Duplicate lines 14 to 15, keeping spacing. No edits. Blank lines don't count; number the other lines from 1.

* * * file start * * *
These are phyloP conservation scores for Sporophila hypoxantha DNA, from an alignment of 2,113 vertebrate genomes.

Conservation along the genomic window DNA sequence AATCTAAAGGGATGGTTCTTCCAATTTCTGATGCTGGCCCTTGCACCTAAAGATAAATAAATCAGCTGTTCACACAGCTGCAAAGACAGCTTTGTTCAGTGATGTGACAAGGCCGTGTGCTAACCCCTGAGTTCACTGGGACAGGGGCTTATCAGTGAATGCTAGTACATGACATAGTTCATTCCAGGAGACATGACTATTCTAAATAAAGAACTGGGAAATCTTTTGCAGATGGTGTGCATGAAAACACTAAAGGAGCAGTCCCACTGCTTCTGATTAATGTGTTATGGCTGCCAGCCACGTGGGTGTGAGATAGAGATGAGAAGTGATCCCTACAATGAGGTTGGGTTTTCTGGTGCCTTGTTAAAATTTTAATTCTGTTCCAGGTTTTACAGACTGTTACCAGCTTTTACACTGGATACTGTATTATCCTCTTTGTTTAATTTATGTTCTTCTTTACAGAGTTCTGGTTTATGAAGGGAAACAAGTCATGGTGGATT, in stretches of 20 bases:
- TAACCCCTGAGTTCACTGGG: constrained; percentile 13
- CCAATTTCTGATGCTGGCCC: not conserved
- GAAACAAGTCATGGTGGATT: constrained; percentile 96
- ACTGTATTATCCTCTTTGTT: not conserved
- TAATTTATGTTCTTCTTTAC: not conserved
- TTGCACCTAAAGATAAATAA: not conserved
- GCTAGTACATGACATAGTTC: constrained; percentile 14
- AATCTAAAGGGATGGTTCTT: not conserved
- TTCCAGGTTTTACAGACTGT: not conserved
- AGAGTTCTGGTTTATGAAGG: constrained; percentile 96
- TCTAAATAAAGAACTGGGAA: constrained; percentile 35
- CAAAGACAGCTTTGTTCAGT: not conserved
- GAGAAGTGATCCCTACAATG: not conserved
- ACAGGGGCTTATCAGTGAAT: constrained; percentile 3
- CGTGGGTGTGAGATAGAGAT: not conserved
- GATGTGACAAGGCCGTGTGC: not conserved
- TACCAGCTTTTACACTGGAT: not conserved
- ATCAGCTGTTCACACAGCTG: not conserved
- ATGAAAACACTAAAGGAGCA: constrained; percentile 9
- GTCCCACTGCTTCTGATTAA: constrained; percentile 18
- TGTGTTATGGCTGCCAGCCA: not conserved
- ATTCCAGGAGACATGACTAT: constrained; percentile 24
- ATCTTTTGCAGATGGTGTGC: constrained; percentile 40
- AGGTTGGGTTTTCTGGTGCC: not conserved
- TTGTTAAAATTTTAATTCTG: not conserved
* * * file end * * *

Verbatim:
- CAAAGACAGCTTTGTTCAGT: not conserved
- GAGAAGTGATCCCTACAATG: not conserved